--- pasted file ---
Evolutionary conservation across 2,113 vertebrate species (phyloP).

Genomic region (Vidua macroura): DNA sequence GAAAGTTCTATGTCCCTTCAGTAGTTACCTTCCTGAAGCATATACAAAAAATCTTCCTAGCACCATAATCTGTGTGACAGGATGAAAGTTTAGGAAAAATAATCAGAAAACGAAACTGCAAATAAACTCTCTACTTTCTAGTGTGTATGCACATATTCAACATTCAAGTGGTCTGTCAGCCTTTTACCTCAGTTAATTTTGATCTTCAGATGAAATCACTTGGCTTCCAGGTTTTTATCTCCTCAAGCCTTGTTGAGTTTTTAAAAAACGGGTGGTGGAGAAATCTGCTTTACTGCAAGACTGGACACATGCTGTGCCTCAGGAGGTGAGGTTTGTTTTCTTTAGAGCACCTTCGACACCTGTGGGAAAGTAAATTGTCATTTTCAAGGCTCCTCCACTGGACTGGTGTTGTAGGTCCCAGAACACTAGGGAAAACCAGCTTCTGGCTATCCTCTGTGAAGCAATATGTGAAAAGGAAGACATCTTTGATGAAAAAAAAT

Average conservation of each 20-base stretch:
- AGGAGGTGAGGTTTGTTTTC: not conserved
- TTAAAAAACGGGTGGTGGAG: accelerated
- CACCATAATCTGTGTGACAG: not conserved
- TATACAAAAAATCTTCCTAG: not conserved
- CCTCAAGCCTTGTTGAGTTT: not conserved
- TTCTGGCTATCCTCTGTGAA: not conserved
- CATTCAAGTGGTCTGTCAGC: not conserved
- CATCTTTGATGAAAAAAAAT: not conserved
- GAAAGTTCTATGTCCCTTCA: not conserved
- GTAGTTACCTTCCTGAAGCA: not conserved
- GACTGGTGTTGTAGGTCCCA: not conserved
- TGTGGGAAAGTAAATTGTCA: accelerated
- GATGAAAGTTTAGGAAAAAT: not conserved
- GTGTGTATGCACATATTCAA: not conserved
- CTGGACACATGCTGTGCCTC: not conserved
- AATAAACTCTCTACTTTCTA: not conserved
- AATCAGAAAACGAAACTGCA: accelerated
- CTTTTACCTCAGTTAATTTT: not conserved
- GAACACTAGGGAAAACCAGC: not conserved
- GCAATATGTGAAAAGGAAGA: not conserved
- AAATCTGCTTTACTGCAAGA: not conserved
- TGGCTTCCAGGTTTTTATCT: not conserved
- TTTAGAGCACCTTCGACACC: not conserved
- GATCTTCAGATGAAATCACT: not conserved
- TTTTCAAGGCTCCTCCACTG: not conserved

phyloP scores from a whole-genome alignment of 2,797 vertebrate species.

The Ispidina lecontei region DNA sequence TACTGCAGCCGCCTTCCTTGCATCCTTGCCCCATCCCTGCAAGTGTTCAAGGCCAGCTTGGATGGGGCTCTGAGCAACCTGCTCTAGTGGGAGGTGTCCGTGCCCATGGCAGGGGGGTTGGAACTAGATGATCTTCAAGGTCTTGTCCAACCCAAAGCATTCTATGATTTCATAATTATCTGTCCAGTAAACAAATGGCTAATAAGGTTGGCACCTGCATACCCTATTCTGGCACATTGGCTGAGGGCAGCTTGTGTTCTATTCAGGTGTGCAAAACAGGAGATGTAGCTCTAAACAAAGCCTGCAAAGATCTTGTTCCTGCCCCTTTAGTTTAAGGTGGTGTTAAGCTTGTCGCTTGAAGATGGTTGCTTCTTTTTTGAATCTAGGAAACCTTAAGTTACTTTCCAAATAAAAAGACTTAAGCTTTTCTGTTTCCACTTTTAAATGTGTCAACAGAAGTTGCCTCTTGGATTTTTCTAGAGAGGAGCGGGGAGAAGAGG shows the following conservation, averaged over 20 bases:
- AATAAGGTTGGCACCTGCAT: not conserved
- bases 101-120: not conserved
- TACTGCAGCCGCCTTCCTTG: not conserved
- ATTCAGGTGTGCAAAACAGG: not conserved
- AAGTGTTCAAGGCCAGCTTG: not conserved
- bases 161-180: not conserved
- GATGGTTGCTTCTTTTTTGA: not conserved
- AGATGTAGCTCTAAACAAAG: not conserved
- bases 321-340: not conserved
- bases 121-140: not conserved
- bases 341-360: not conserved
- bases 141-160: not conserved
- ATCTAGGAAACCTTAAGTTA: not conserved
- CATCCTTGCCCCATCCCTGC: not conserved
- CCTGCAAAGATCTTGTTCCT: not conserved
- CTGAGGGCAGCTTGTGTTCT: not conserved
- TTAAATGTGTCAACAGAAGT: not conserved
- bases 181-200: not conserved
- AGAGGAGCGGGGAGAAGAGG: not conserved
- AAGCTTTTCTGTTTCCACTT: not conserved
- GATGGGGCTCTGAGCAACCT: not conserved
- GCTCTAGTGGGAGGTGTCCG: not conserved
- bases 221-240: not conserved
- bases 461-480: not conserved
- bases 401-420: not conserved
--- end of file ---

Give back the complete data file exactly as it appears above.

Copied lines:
Evolutionary conservation across 2,113 vertebrate species (phyloP).

Genomic region (Vidua macroura): DNA sequence GAAAGTTCTATGTCCCTTCAGTAGTTACCTTCCTGAAGCATATACAAAAAATCTTCCTAGCACCATAATCTGTGTGACAGGATGAAAGTTTAGGAAAAATAATCAGAAAACGAAACTGCAAATAAACTCTCTACTTTCTAGTGTGTATGCACATATTCAACATTCAAGTGGTCTGTCAGCCTTTTACCTCAGTTAATTTTGATCTTCAGATGAAATCACTTGGCTTCCAGGTTTTTATCTCCTCAAGCCTTGTTGAGTTTTTAAAAAACGGGTGGTGGAGAAATCTGCTTTACTGCAAGACTGGACACATGCTGTGCCTCAGGAGGTGAGGTTTGTTTTCTTTAGAGCACCTTCGACACCTGTGGGAAAGTAAATTGTCATTTTCAAGGCTCCTCCACTGGACTGGTGTTGTAGGTCCCAGAACACTAGGGAAAACCAGCTTCTGGCTATCCTCTGTGAAGCAATATGTGAAAAGGAAGACATCTTTGATGAAAAAAAAT

Average conservation of each 20-base stretch:
- AGGAGGTGAGGTTTGTTTTC: not conserved
- TTAAAAAACGGGTGGTGGAG: accelerated
- CACCATAATCTGTGTGACAG: not conserved
- TATACAAAAAATCTTCCTAG: not conserved
- CCTCAAGCCTTGTTGAGTTT: not conserved
- TTCTGGCTATCCTCTGTGAA: not conserved
- CATTCAAGTGGTCTGTCAGC: not conserved
- CATCTTTGATGAAAAAAAAT: not conserved
- GAAAGTTCTATGTCCCTTCA: not conserved
- GTAGTTACCTTCCTGAAGCA: not conserved
- GACTGGTGTTGTAGGTCCCA: not conserved
- TGTGGGAAAGTAAATTGTCA: accelerated
- GATGAAAGTTTAGGAAAAAT: not conserved
- GTGTGTATGCACATATTCAA: not conserved
- CTGGACACATGCTGTGCCTC: not conserved
- AATAAACTCTCTACTTTCTA: not conserved
- AATCAGAAAACGAAACTGCA: accelerated
- CTTTTACCTCAGTTAATTTT: not conserved
- GAACACTAGGGAAAACCAGC: not conserved
- GCAATATGTGAAAAGGAAGA: not conserved
- AAATCTGCTTTACTGCAAGA: not conserved
- TGGCTTCCAGGTTTTTATCT: not conserved
- TTTAGAGCACCTTCGACACC: not conserved
- GATCTTCAGATGAAATCACT: not conserved
- TTTTCAAGGCTCCTCCACTG: not conserved

phyloP scores from a whole-genome alignment of 2,797 vertebrate species.

The Ispidina lecontei region DNA sequence TACTGCAGCCGCCTTCCTTGCATCCTTGCCCCATCCCTGCAAGTGTTCAAGGCCAGCTTGGATGGGGCTCTGAGCAACCTGCTCTAGTGGGAGGTGTCCGTGCCCATGGCAGGGGGGTTGGAACTAGATGATCTTCAAGGTCTTGTCCAACCCAAAGCATTCTATGATTTCATAATTATCTGTCCAGTAAACAAATGGCTAATAAGGTTGGCACCTGCATACCCTATTCTGGCACATTGGCTGAGGGCAGCTTGTGTTCTATTCAGGTGTGCAAAACAGGAGATGTAGCTCTAAACAAAGCCTGCAAAGATCTTGTTCCTGCCCCTTTAGTTTAAGGTGGTGTTAAGCTTGTCGCTTGAAGATGGTTGCTTCTTTTTTGAATCTAGGAAACCTTAAGTTACTTTCCAAATAAAAAGACTTAAGCTTTTCTGTTTCCACTTTTAAATGTGTCAACAGAAGTTGCCTCTTGGATTTTTCTAGAGAGGAGCGGGGAGAAGAGG shows the following conservation, averaged over 20 bases:
- AATAAGGTTGGCACCTGCAT: not conserved
- bases 101-120: not conserved
- TACTGCAGCCGCCTTCCTTG: not conserved
- ATTCAGGTGTGCAAAACAGG: not conserved
- AAGTGTTCAAGGCCAGCTTG: not conserved
- bases 161-180: not conserved
- GATGGTTGCTTCTTTTTTGA: not conserved
- AGATGTAGCTCTAAACAAAG: not conserved
- bases 321-340: not conserved
- bases 121-140: not conserved
- bases 341-360: not conserved
- bases 141-160: not conserved
- ATCTAGGAAACCTTAAGTTA: not conserved
- CATCCTTGCCCCATCCCTGC: not conserved
- CCTGCAAAGATCTTGTTCCT: not conserved
- CTGAGGGCAGCTTGTGTTCT: not conserved
- TTAAATGTGTCAACAGAAGT: not conserved
- bases 181-200: not conserved
- AGAGGAGCGGGGAGAAGAGG: not conserved
- AAGCTTTTCTGTTTCCACTT: not conserved
- GATGGGGCTCTGAGCAACCT: not conserved
- GCTCTAGTGGGAGGTGTCCG: not conserved
- bases 221-240: not conserved
- bases 461-480: not conserved
- bases 401-420: not conserved